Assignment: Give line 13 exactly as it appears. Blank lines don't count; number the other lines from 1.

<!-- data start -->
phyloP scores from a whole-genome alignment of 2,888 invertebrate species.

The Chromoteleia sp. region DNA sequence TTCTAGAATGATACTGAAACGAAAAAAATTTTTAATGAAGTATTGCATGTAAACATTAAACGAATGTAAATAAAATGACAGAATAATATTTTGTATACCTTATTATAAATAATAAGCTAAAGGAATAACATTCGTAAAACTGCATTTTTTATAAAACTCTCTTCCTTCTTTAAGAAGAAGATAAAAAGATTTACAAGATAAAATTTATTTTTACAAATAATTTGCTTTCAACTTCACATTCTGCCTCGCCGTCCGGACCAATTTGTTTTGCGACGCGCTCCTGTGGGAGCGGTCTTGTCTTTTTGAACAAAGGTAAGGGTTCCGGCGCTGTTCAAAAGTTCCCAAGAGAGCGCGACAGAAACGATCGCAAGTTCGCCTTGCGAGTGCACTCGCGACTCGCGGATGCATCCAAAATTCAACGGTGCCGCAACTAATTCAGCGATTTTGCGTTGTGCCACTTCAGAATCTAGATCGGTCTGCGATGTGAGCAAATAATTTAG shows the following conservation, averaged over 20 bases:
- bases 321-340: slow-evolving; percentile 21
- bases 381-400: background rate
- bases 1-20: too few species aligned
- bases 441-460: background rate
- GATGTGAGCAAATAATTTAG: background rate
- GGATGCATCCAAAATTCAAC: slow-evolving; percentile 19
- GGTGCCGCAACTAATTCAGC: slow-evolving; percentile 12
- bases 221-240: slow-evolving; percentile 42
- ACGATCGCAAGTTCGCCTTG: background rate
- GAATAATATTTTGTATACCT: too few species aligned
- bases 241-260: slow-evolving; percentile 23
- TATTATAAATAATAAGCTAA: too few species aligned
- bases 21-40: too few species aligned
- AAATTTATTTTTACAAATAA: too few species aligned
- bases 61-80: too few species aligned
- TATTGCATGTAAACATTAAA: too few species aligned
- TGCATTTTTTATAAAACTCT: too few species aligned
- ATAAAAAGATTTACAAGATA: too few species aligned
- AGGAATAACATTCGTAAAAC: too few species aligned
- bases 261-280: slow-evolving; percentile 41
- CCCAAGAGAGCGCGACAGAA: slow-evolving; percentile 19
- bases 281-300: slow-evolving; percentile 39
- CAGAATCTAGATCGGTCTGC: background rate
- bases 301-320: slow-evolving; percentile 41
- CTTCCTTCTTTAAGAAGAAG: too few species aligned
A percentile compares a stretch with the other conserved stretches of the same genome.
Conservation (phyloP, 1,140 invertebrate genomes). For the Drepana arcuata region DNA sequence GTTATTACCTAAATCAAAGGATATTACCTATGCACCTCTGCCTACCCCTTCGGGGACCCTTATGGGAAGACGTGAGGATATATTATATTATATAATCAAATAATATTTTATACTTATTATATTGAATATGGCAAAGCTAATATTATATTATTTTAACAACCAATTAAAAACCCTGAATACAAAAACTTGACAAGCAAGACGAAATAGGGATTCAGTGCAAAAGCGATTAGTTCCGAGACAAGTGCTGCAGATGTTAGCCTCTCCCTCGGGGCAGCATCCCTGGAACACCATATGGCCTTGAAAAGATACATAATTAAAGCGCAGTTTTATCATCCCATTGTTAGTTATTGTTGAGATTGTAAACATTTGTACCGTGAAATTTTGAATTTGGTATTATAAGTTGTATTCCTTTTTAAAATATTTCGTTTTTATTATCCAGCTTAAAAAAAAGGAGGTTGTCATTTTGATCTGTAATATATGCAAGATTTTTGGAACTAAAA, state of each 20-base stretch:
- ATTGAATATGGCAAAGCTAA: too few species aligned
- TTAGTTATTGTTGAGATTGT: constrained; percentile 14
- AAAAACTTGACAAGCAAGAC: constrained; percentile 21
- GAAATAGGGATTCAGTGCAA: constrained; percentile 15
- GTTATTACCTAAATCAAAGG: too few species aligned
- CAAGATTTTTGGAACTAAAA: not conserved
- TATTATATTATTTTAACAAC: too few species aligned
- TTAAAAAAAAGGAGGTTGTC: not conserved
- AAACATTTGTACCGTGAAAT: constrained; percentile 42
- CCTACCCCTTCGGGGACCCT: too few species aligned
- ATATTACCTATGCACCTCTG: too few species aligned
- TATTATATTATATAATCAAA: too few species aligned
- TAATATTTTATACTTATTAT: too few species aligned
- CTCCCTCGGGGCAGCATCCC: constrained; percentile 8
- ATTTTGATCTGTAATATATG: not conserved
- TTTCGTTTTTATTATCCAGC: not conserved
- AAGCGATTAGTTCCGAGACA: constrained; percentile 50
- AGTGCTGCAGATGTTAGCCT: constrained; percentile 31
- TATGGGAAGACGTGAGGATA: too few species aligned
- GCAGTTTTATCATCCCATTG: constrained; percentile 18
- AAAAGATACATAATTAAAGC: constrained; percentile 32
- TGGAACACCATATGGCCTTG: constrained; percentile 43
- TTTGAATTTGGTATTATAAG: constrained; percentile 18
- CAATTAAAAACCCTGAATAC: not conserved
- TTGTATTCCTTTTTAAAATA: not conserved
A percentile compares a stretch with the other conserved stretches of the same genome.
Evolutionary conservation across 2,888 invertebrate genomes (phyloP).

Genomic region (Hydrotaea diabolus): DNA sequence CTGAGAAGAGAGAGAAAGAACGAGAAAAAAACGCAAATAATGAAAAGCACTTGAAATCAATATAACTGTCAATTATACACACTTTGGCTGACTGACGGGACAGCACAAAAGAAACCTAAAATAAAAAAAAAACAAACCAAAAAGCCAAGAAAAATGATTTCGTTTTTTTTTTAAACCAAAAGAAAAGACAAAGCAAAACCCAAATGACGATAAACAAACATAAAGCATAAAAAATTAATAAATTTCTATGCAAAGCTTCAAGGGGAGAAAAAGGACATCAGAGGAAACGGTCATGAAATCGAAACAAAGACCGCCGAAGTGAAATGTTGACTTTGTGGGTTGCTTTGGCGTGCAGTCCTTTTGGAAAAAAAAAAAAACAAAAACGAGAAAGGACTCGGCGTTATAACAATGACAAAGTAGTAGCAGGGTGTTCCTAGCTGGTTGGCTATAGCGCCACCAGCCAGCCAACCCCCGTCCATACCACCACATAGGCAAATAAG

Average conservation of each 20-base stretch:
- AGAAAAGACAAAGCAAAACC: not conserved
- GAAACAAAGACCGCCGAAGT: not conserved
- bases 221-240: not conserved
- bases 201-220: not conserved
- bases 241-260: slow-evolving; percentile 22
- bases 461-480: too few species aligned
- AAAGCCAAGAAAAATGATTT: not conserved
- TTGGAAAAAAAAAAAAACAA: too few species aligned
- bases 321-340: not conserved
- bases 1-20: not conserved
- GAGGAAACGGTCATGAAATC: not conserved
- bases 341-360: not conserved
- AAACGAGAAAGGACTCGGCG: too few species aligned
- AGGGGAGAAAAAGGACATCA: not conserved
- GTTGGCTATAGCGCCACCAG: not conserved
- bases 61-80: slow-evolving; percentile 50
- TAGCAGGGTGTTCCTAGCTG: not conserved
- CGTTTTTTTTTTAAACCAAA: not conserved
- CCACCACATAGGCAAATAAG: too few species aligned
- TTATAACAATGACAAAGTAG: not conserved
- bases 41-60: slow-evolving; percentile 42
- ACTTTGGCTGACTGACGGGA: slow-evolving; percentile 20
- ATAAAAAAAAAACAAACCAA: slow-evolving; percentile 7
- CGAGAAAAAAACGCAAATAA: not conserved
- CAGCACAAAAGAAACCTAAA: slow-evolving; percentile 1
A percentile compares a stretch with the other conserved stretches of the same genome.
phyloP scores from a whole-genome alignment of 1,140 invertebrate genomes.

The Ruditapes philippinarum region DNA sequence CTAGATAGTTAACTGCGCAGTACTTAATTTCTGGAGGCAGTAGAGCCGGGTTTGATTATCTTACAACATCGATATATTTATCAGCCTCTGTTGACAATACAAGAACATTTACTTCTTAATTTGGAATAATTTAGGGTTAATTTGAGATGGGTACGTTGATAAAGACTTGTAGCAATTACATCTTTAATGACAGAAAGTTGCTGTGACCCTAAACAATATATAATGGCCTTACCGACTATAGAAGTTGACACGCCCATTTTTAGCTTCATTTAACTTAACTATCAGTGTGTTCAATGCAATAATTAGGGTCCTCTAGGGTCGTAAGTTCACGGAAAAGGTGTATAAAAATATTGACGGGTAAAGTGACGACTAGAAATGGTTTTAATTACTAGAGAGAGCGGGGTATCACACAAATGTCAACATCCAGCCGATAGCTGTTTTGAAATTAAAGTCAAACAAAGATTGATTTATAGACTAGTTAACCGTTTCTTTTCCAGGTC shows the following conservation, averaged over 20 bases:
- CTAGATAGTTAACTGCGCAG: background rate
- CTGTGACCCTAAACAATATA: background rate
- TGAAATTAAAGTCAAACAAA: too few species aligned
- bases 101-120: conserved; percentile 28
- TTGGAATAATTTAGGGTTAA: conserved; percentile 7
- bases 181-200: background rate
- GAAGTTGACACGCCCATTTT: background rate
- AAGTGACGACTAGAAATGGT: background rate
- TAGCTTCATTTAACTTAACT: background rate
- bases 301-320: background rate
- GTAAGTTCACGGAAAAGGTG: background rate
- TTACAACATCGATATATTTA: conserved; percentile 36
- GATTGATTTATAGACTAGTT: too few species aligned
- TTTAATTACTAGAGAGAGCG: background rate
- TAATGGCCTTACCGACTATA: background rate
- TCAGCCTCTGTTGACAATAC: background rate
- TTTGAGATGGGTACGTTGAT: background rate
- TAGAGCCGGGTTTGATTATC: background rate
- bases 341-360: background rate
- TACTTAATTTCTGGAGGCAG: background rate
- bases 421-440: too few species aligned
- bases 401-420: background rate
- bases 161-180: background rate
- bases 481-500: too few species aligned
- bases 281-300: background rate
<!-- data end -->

- bases 241-260: slow-evolving; percentile 23